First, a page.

For more information, and some images of the Musical Ride in action,
click on the link hereunder.

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The Bands - Orders of Dress

Plumes

The Life Guards wear white plumes,
and The Blues And Royals wear red plumes.

State Cloaks

Both The Life Guards and The Blues And Royals wear State Cloaks
when cloaking is ordered in State Dress.

The Life Guards wear Regimental cloaks on all other occasions
when cloaking is ordered.The Blues And Royals wear State Cloaks in Mounted
and Dismounted Review Order.

The Life Guards wear Regimental cloaks in Mounted
and Dismounted Review Order - unless massed with
The Blues And Royals, when both bands wear State Cloaks.

Blue and Red Capes

Blue or Red Capes may be worn at the discretion of the
Directors of Music, in cold or wet weather.

On no account are capes to be worn with State Dress, or when mounted.

If helmets and plumes are worn, capes may only be worn if they will
not interfere with the musical efficiency of the band.

Swords

These are not worn except by Directors of Music and Trumpeters.

Cuirasses

These are not worn by bands.
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Trumpeters - Orders of Dress

Plumes

All Trumpeters wear red plumes, except that the Trumpeters of
The Life Guards on parade as musicians with their own band
wear white plumes to conform.

State Cloaks

On The Queen's Life Guard, the Trumpeters of
The Blues And Royals wear a State Cloak.

Blue and Red Capes

When on duty with the bands, the same rule applies as for bands.
However, when on duty with an Escort or Guard, the appropriate cloak
- and not a Blue or Red Cape - is to be worn.

Swords

These are worn in State Dress, and Mounted Review Order.

Horse Furniture

The horse furniture of Trumpeters of The Life Guards
is to include "Beards".

Sheep Skins

The bands of both Regiments have black sheep skins.

Cuirasses

These are not worn by Trumpeters.
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Trumpet Banners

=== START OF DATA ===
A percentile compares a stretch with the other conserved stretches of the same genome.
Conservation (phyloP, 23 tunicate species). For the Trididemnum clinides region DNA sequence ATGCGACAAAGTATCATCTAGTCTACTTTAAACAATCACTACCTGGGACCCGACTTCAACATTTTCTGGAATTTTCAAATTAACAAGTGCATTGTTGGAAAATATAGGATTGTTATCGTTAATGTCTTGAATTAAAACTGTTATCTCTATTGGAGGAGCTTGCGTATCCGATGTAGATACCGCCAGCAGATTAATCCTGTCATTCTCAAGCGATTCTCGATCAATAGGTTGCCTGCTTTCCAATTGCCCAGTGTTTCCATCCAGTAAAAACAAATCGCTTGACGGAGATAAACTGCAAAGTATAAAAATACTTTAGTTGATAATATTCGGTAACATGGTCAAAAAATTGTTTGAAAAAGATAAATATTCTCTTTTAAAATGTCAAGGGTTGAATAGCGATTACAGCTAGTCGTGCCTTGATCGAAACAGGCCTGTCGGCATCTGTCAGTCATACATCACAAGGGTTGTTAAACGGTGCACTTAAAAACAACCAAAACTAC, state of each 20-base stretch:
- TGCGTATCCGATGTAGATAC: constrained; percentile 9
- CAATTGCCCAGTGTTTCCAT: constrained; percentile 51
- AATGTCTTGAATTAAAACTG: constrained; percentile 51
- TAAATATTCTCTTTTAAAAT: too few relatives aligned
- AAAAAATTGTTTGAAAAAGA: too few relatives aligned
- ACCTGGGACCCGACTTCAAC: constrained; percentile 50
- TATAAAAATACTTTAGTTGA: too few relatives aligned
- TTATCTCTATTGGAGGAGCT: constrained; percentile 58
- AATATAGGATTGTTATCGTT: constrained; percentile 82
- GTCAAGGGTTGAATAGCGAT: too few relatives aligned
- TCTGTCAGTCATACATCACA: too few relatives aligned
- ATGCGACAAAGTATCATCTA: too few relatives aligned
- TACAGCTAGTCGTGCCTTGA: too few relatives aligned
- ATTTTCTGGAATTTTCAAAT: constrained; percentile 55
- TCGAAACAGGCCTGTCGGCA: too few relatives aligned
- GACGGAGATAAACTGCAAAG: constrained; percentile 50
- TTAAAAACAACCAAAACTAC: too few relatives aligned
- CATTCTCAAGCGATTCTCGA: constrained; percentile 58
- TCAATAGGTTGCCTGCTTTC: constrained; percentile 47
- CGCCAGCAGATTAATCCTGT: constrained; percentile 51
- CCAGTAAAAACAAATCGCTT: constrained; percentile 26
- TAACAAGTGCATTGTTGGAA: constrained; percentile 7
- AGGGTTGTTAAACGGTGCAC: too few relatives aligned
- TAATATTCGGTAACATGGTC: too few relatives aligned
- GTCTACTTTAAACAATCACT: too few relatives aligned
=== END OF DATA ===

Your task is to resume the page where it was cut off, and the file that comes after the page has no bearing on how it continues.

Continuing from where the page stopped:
The design of these banners has only slightly changed since the reign of
Charles II (1660-1685). They always bear the Royal Arms Badge of the
King or Queen, and his or her Cipher (initials).

The Trumpet Banner is of crimson damask, edged with a gold thread fringe.
It is embroidered with gold and silver wire, and appropriate
coloured silks for the Royal Arms.

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Made in two parts, each is backed with dark blue silk.
The Banner is 16 inches deep x 20 inches wide.
It is attached to the silver Trumpet by leather straps.

   

Drum Banners

LG Silver Kettle Drum & Banner

Banner on Kettledrum of The Life Guards

The design of these banners has only slightly changed since the reign of
Charles II (1660-1685). They always bear the Royal Arms Badge of the
King or Queen, and his or her Cipher (initials).

The Drum Banner is of crimson damask, edged with a gold thread fringe.
It is embroidered with gold and silver wire, and appropriate
coloured silks for the Royal Arms.

Drum Banner

The backing is of dark blue cloth.
The Banner is 24 inches deep x 48 inches wide.
It is attached to the drum by leather straps.

Regimental Marches

The Life Guards

The Regimental Quick Marches are:
(a) Milanollo, and (b) Men Of Harlech

The Regimental Slow Marches are:
(a) The Life Guards Slow March, and (b) Men Of Harlech

The Blues And Royals

The Regimental Quick Marches are:
(a) Grand March from Aida, and (b) The Royals

The Regimental Slow March is The Slow March of The Blues And Royals